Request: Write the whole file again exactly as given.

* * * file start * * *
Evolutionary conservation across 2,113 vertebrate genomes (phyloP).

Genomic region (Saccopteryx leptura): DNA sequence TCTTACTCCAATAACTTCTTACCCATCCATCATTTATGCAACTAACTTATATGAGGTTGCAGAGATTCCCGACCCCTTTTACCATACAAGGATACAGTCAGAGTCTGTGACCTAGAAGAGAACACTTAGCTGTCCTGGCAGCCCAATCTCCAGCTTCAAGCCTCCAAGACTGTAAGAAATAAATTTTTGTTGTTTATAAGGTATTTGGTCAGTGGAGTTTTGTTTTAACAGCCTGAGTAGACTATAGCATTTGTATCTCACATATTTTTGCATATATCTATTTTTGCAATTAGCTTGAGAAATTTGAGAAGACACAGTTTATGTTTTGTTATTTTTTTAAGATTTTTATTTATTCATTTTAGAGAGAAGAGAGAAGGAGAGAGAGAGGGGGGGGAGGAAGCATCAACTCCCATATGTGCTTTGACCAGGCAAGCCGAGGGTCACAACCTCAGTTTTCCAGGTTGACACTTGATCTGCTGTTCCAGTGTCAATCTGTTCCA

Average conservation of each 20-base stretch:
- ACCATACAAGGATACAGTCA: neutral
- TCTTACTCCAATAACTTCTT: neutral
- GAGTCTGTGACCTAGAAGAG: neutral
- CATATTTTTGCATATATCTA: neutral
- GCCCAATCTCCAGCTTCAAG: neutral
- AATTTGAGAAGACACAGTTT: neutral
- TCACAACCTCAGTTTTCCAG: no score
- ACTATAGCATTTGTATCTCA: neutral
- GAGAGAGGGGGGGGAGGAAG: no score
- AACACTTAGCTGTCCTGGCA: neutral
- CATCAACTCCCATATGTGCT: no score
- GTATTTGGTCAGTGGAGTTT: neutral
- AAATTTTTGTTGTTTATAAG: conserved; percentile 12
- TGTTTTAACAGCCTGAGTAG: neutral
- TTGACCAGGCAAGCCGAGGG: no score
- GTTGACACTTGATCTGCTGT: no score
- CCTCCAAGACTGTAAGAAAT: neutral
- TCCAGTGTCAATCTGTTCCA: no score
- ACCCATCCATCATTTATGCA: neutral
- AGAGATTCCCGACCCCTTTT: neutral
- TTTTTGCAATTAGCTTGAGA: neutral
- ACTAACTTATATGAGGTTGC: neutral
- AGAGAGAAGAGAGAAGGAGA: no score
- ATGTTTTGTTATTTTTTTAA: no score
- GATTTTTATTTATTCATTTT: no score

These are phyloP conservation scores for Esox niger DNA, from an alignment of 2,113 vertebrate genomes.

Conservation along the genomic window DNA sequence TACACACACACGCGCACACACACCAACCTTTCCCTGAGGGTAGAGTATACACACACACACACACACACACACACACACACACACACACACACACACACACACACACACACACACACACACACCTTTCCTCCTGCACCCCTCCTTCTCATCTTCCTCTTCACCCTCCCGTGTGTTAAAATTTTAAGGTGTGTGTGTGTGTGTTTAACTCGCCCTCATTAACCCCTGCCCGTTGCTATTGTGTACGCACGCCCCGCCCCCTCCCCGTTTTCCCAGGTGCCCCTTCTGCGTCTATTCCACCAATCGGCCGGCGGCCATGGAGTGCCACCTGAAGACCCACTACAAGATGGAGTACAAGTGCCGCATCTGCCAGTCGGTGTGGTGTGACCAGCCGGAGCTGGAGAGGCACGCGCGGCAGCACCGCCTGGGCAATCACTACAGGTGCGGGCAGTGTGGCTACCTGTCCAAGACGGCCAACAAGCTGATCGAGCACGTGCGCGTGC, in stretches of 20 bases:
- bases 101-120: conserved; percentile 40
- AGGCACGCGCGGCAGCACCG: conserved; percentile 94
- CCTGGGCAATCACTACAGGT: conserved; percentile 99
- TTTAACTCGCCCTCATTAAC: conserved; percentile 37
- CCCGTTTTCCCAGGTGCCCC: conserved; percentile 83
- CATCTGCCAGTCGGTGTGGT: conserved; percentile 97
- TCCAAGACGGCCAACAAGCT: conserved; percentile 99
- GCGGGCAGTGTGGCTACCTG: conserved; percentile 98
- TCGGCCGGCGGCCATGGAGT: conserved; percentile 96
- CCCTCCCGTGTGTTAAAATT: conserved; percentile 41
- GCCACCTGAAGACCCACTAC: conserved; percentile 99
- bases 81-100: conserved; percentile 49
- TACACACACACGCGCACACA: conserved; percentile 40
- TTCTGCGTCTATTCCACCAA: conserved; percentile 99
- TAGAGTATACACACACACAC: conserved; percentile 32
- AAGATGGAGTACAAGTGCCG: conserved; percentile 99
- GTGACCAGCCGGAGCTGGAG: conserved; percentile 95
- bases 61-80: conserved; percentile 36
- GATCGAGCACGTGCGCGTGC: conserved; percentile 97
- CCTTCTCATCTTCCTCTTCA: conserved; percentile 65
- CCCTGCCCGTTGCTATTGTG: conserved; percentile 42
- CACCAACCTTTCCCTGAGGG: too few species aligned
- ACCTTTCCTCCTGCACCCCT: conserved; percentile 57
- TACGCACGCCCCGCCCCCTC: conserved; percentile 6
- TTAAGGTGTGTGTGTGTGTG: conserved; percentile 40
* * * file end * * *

Evolutionary conservation across 2,113 vertebrate genomes (phyloP).

Genomic region (Saccopteryx leptura): DNA sequence TCTTACTCCAATAACTTCTTACCCATCCATCATTTATGCAACTAACTTATATGAGGTTGCAGAGATTCCCGACCCCTTTTACCATACAAGGATACAGTCAGAGTCTGTGACCTAGAAGAGAACACTTAGCTGTCCTGGCAGCCCAATCTCCAGCTTCAAGCCTCCAAGACTGTAAGAAATAAATTTTTGTTGTTTATAAGGTATTTGGTCAGTGGAGTTTTGTTTTAACAGCCTGAGTAGACTATAGCATTTGTATCTCACATATTTTTGCATATATCTATTTTTGCAATTAGCTTGAGAAATTTGAGAAGACACAGTTTATGTTTTGTTATTTTTTTAAGATTTTTATTTATTCATTTTAGAGAGAAGAGAGAAGGAGAGAGAGAGGGGGGGGAGGAAGCATCAACTCCCATATGTGCTTTGACCAGGCAAGCCGAGGGTCACAACCTCAGTTTTCCAGGTTGACACTTGATCTGCTGTTCCAGTGTCAATCTGTTCCA

Average conservation of each 20-base stretch:
- ACCATACAAGGATACAGTCA: neutral
- TCTTACTCCAATAACTTCTT: neutral
- GAGTCTGTGACCTAGAAGAG: neutral
- CATATTTTTGCATATATCTA: neutral
- GCCCAATCTCCAGCTTCAAG: neutral
- AATTTGAGAAGACACAGTTT: neutral
- TCACAACCTCAGTTTTCCAG: no score
- ACTATAGCATTTGTATCTCA: neutral
- GAGAGAGGGGGGGGAGGAAG: no score
- AACACTTAGCTGTCCTGGCA: neutral
- CATCAACTCCCATATGTGCT: no score
- GTATTTGGTCAGTGGAGTTT: neutral
- AAATTTTTGTTGTTTATAAG: conserved; percentile 12
- TGTTTTAACAGCCTGAGTAG: neutral
- TTGACCAGGCAAGCCGAGGG: no score
- GTTGACACTTGATCTGCTGT: no score
- CCTCCAAGACTGTAAGAAAT: neutral
- TCCAGTGTCAATCTGTTCCA: no score
- ACCCATCCATCATTTATGCA: neutral
- AGAGATTCCCGACCCCTTTT: neutral
- TTTTTGCAATTAGCTTGAGA: neutral
- ACTAACTTATATGAGGTTGC: neutral
- AGAGAGAAGAGAGAAGGAGA: no score
- ATGTTTTGTTATTTTTTTAA: no score
- GATTTTTATTTATTCATTTT: no score

These are phyloP conservation scores for Esox niger DNA, from an alignment of 2,113 vertebrate genomes.

Conservation along the genomic window DNA sequence TACACACACACGCGCACACACACCAACCTTTCCCTGAGGGTAGAGTATACACACACACACACACACACACACACACACACACACACACACACACACACACACACACACACACACACACACACCTTTCCTCCTGCACCCCTCCTTCTCATCTTCCTCTTCACCCTCCCGTGTGTTAAAATTTTAAGGTGTGTGTGTGTGTGTTTAACTCGCCCTCATTAACCCCTGCCCGTTGCTATTGTGTACGCACGCCCCGCCCCCTCCCCGTTTTCCCAGGTGCCCCTTCTGCGTCTATTCCACCAATCGGCCGGCGGCCATGGAGTGCCACCTGAAGACCCACTACAAGATGGAGTACAAGTGCCGCATCTGCCAGTCGGTGTGGTGTGACCAGCCGGAGCTGGAGAGGCACGCGCGGCAGCACCGCCTGGGCAATCACTACAGGTGCGGGCAGTGTGGCTACCTGTCCAAGACGGCCAACAAGCTGATCGAGCACGTGCGCGTGC, in stretches of 20 bases:
- bases 101-120: conserved; percentile 40
- AGGCACGCGCGGCAGCACCG: conserved; percentile 94
- CCTGGGCAATCACTACAGGT: conserved; percentile 99
- TTTAACTCGCCCTCATTAAC: conserved; percentile 37
- CCCGTTTTCCCAGGTGCCCC: conserved; percentile 83
- CATCTGCCAGTCGGTGTGGT: conserved; percentile 97
- TCCAAGACGGCCAACAAGCT: conserved; percentile 99
- GCGGGCAGTGTGGCTACCTG: conserved; percentile 98
- TCGGCCGGCGGCCATGGAGT: conserved; percentile 96
- CCCTCCCGTGTGTTAAAATT: conserved; percentile 41
- GCCACCTGAAGACCCACTAC: conserved; percentile 99
- bases 81-100: conserved; percentile 49
- TACACACACACGCGCACACA: conserved; percentile 40
- TTCTGCGTCTATTCCACCAA: conserved; percentile 99
- TAGAGTATACACACACACAC: conserved; percentile 32
- AAGATGGAGTACAAGTGCCG: conserved; percentile 99
- GTGACCAGCCGGAGCTGGAG: conserved; percentile 95
- bases 61-80: conserved; percentile 36
- GATCGAGCACGTGCGCGTGC: conserved; percentile 97
- CCTTCTCATCTTCCTCTTCA: conserved; percentile 65
- CCCTGCCCGTTGCTATTGTG: conserved; percentile 42
- CACCAACCTTTCCCTGAGGG: too few species aligned
- ACCTTTCCTCCTGCACCCCT: conserved; percentile 57
- TACGCACGCCCCGCCCCCTC: conserved; percentile 6
- TTAAGGTGTGTGTGTGTGTG: conserved; percentile 40